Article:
Post-honeymoon phase.

This post is part of an ordered sequence of posts. If you are new to the site, please click here to start at the beginning.

In the next few posts I would like to explain some things that I encountered and learned in my normal life as a Christian. The initial phase of renewal is, as any Christian knows, not the whole story. Being a Christian does not mean being giddy and happy all the time. There are many real life issues that come up and sometimes it’s just hard.

My initial exuberance about my new-found relationship with God began to wear off in Grade 12. This is when I began to be faced with the complications that come with having relationships with other people (up until this point I had minimal experience of that sort).

It became a theme in Grade 12 for me to apply what had happened in my life to other people’s lives. So basically, now that I had discovered my own inauthenticity in things like musical worship I took it upon myself to point out this inauthenticity in others when I thought I saw it. I drove myself mad looking for inauthenticity outside of myself. When I was just seeing my own inauthenticity it wasn’t so bad because I could change myself. But I can’t change everyone else. I wanted other people to experience what I had. A lot of the time I think it was quite genuine. I didn’t want to be “judgmental.” I really wanted to help. Unfortunately, I was not the best at communicating this. Sometimes I came off as judgmental and people got offended. As a result of that I got defensive, and then slightly angry because I couldn’t properly explain myself. This frustration often lead to becoming actually judgmental which only made things worse. This cycle seemed to repeat itself endlessly through my Grade 12 year.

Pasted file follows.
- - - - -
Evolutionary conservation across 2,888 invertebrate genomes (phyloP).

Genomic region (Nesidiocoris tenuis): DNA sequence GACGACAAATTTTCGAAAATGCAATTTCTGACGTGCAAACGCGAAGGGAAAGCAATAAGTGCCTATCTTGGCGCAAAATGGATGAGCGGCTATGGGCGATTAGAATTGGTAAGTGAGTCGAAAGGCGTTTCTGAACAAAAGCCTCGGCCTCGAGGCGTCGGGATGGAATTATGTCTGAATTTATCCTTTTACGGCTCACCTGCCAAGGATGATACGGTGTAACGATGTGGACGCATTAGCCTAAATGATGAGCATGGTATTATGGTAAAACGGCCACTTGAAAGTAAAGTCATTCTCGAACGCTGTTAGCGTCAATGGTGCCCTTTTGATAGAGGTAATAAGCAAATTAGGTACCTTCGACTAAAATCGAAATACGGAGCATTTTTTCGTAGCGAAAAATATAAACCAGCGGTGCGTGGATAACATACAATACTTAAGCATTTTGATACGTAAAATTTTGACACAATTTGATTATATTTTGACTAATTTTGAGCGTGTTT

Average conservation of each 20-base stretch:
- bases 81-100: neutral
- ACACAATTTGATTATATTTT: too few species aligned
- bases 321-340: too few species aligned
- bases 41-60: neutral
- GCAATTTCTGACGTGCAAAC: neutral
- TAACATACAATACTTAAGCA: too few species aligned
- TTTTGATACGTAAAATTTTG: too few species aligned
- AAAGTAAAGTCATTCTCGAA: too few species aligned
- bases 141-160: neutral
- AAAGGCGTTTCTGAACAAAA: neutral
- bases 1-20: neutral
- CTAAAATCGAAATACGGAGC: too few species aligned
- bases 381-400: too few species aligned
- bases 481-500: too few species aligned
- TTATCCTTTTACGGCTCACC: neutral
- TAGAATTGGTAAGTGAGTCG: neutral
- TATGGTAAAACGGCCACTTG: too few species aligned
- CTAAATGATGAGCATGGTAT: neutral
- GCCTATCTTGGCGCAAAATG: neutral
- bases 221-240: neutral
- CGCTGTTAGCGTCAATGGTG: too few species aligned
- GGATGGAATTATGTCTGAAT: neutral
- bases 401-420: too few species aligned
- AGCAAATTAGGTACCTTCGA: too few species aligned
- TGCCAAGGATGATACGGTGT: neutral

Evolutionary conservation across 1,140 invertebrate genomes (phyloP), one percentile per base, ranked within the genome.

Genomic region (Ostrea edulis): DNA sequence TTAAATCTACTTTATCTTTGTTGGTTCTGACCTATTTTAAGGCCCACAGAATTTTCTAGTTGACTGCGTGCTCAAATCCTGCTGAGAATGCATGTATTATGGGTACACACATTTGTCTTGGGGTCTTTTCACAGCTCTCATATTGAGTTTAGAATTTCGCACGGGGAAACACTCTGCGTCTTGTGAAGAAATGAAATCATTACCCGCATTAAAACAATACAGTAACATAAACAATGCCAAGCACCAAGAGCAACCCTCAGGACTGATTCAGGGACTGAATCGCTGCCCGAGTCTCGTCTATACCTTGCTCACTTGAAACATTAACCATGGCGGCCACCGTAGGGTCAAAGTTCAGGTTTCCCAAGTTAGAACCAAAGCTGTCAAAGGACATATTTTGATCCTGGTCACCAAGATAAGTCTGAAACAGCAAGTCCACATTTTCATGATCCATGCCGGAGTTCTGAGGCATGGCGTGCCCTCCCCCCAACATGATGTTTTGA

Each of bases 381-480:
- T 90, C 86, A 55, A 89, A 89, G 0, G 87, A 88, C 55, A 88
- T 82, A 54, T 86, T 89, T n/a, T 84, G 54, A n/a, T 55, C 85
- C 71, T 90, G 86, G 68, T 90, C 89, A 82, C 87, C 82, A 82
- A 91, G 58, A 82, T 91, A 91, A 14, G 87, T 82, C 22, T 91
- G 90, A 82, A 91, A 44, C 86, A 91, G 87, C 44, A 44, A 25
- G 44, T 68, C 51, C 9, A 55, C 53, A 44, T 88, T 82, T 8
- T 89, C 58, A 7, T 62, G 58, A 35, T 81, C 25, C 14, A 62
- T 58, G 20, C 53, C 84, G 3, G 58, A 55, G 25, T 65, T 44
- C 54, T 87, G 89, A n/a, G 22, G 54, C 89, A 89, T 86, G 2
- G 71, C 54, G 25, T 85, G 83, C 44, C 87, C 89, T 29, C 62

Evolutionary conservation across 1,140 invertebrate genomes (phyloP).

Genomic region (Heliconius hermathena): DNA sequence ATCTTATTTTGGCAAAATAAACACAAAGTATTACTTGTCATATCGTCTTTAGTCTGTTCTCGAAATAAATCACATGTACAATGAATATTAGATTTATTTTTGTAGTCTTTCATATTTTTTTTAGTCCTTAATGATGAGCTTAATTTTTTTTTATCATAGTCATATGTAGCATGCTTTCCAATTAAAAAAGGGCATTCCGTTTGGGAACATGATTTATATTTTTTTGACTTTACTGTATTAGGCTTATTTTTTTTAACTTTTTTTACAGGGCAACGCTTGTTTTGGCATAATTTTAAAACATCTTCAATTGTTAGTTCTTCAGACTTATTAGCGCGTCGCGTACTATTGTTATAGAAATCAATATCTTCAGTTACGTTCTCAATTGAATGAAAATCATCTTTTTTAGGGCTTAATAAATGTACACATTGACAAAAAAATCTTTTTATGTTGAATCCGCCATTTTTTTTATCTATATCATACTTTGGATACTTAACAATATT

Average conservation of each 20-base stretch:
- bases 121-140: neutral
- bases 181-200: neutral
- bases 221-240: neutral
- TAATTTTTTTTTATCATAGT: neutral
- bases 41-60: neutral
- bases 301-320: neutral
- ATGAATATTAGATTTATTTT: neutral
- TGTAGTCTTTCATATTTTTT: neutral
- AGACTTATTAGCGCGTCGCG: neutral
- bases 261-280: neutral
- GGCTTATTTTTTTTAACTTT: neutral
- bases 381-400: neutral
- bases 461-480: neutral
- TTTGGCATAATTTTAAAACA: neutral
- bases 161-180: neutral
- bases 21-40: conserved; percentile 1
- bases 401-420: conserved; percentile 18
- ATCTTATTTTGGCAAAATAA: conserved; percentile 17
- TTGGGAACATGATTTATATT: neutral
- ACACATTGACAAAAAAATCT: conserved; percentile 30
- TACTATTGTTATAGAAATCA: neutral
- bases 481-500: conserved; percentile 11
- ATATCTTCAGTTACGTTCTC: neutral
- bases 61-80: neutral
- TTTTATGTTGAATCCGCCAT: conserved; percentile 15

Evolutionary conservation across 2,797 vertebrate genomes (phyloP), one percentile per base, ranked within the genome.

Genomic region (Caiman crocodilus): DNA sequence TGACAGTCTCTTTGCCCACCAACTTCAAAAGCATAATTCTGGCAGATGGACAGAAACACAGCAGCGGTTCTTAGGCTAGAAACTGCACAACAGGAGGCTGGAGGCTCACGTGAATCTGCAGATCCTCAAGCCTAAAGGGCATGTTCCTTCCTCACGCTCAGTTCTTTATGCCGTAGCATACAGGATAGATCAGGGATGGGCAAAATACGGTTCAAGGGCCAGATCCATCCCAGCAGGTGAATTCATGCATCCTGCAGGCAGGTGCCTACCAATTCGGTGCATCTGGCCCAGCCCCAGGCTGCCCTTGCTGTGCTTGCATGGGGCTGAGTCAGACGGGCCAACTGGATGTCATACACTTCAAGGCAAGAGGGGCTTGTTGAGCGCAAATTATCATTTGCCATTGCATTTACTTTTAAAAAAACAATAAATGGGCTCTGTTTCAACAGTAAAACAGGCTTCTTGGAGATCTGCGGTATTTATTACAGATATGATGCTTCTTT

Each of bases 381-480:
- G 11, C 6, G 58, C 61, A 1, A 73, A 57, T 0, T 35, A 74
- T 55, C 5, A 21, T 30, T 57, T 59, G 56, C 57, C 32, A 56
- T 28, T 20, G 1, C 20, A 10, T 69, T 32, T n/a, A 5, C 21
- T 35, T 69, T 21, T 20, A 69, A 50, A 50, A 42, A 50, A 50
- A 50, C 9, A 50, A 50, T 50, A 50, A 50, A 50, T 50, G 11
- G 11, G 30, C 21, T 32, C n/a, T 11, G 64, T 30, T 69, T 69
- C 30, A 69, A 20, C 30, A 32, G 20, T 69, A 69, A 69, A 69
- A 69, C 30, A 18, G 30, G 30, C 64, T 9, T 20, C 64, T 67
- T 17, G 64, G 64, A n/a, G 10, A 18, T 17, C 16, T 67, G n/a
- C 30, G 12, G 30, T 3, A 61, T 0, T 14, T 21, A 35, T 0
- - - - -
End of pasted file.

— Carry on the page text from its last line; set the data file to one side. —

Though high school ended for me on a bit of a sour note, it was certainly not all bad. I had developed a lot more as a Christian through these tricky and often unpleasant encounters with other people. I learned a lot about communicating and how to be aware of how so many seemingly innocent statements actually sound extremely judgmental and cause offense, and that when someone has been offended by your judgmentalism they aren’t very excited about listening to the rest of what you have to say. I also learned that my constant defensiveness was actually hindering proper communication. I spent way too much time watching for any statements that may be “wrongfully accusing me” so that I could prove that this wasn’t so. I couldn’t stand the thought of someone believing something false about me. I learned that, in some cases, there are things that are more important than defending myself and if I get too distracted defending myself sometimes I forget about the possible offensive things contained in my defense and make things worse.

To summarize, despite of the distractions that I encountered, God was still a huge part of my life. I sought answers for these dilemmas by praying, reading my Bible and asking for advice from my Christian friends. I wanted to do what was right, or God’s will, in my life, but found that “what is right” or “God’s will” is not always clear-cut and sometimes you end up hurting people and making an idiot out of yourself just trying to figure out what it is.

My post-grad years brought many more opportunities to learn and grow in the faith. Our next stop is my first year out of high school and my first year in the work force…

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One thought on “Post-honeymoon phase.

  1. oooops! noticed my comment got posted twice! 😦 Once again I am very intrigued by your story. Its funny because I feel like I can relate in a lot of ways. I’ve had (and still sometimes have) some of the same struggles as you described. I’m looking forward to hearing more. Thanks again for sharing your story.

    Vi

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